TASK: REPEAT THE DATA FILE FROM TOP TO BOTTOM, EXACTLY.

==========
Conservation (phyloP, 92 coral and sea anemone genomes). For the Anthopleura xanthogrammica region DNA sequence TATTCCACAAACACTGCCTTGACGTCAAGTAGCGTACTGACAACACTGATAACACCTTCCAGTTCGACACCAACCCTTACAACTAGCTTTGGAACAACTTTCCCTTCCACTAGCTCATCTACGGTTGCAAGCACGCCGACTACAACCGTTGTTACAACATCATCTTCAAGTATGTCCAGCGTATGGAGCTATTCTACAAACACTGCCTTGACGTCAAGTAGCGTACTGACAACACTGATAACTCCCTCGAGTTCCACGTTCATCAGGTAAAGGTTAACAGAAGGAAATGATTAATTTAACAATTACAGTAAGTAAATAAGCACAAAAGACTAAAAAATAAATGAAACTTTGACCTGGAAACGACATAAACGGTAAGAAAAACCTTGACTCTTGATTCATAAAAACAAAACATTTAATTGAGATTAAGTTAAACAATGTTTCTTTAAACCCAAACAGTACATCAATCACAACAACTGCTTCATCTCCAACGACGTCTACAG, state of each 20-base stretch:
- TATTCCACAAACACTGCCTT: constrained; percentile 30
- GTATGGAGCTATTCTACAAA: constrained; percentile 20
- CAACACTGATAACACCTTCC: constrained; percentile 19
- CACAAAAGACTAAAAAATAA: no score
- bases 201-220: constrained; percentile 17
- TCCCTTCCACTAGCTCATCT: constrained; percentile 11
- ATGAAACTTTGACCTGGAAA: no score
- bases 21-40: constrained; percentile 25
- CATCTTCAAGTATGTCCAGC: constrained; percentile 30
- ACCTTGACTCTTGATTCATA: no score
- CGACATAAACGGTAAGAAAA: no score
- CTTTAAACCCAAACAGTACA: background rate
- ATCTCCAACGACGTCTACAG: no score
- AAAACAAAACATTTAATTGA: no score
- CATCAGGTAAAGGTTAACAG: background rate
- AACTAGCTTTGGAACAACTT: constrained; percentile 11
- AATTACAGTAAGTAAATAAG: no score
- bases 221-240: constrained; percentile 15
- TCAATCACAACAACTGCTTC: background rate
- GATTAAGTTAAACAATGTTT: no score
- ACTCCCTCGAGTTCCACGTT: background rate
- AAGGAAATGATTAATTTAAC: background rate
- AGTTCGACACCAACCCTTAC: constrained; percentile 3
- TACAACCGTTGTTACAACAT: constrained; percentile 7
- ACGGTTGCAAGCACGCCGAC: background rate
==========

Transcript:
Conservation (phyloP, 92 coral and sea anemone genomes). For the Anthopleura xanthogrammica region DNA sequence TATTCCACAAACACTGCCTTGACGTCAAGTAGCGTACTGACAACACTGATAACACCTTCCAGTTCGACACCAACCCTTACAACTAGCTTTGGAACAACTTTCCCTTCCACTAGCTCATCTACGGTTGCAAGCACGCCGACTACAACCGTTGTTACAACATCATCTTCAAGTATGTCCAGCGTATGGAGCTATTCTACAAACACTGCCTTGACGTCAAGTAGCGTACTGACAACACTGATAACTCCCTCGAGTTCCACGTTCATCAGGTAAAGGTTAACAGAAGGAAATGATTAATTTAACAATTACAGTAAGTAAATAAGCACAAAAGACTAAAAAATAAATGAAACTTTGACCTGGAAACGACATAAACGGTAAGAAAAACCTTGACTCTTGATTCATAAAAACAAAACATTTAATTGAGATTAAGTTAAACAATGTTTCTTTAAACCCAAACAGTACATCAATCACAACAACTGCTTCATCTCCAACGACGTCTACAG, state of each 20-base stretch:
- TATTCCACAAACACTGCCTT: constrained; percentile 30
- GTATGGAGCTATTCTACAAA: constrained; percentile 20
- CAACACTGATAACACCTTCC: constrained; percentile 19
- CACAAAAGACTAAAAAATAA: no score
- bases 201-220: constrained; percentile 17
- TCCCTTCCACTAGCTCATCT: constrained; percentile 11
- ATGAAACTTTGACCTGGAAA: no score
- bases 21-40: constrained; percentile 25
- CATCTTCAAGTATGTCCAGC: constrained; percentile 30
- ACCTTGACTCTTGATTCATA: no score
- CGACATAAACGGTAAGAAAA: no score
- CTTTAAACCCAAACAGTACA: background rate
- ATCTCCAACGACGTCTACAG: no score
- AAAACAAAACATTTAATTGA: no score
- CATCAGGTAAAGGTTAACAG: background rate
- AACTAGCTTTGGAACAACTT: constrained; percentile 11
- AATTACAGTAAGTAAATAAG: no score
- bases 221-240: constrained; percentile 15
- TCAATCACAACAACTGCTTC: background rate
- GATTAAGTTAAACAATGTTT: no score
- ACTCCCTCGAGTTCCACGTT: background rate
- AAGGAAATGATTAATTTAAC: background rate
- AGTTCGACACCAACCCTTAC: constrained; percentile 3
- TACAACCGTTGTTACAACAT: constrained; percentile 7
- ACGGTTGCAAGCACGCCGAC: background rate